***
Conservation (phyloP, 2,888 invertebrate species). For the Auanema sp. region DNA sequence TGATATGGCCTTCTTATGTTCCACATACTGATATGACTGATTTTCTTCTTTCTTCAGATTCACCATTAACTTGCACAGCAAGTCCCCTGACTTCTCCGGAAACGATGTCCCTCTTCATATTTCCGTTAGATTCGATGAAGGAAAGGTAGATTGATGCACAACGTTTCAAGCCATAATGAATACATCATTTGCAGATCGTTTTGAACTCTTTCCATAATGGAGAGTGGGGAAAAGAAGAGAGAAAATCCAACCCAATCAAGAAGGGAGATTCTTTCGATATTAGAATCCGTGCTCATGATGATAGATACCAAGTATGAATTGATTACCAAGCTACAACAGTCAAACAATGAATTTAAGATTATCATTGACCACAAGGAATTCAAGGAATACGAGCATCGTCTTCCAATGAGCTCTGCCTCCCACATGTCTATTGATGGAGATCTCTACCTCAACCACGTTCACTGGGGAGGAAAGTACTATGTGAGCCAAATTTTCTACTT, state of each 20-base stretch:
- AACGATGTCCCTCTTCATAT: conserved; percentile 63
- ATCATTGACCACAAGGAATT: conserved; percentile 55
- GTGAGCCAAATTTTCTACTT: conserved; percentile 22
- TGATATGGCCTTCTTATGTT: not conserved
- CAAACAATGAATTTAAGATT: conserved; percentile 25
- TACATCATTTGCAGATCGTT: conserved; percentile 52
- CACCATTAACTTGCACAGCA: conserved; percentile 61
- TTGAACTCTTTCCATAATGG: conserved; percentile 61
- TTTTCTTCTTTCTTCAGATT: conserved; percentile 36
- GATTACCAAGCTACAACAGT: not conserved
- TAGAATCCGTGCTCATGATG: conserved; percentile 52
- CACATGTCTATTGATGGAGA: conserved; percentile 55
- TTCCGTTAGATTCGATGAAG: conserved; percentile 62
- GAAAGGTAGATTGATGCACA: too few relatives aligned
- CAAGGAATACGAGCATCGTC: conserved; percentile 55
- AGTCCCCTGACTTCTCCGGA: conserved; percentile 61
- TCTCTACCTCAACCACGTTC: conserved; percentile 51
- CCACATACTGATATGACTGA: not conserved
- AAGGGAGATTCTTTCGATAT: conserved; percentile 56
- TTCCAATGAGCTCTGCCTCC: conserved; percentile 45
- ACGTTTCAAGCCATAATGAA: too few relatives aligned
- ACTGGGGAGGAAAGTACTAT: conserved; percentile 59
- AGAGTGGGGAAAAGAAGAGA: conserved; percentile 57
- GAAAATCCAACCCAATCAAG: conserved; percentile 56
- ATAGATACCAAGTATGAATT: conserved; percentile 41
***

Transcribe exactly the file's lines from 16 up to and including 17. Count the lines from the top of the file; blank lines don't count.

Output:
- CAAGGAATACGAGCATCGTC: conserved; percentile 55
- AGTCCCCTGACTTCTCCGGA: conserved; percentile 61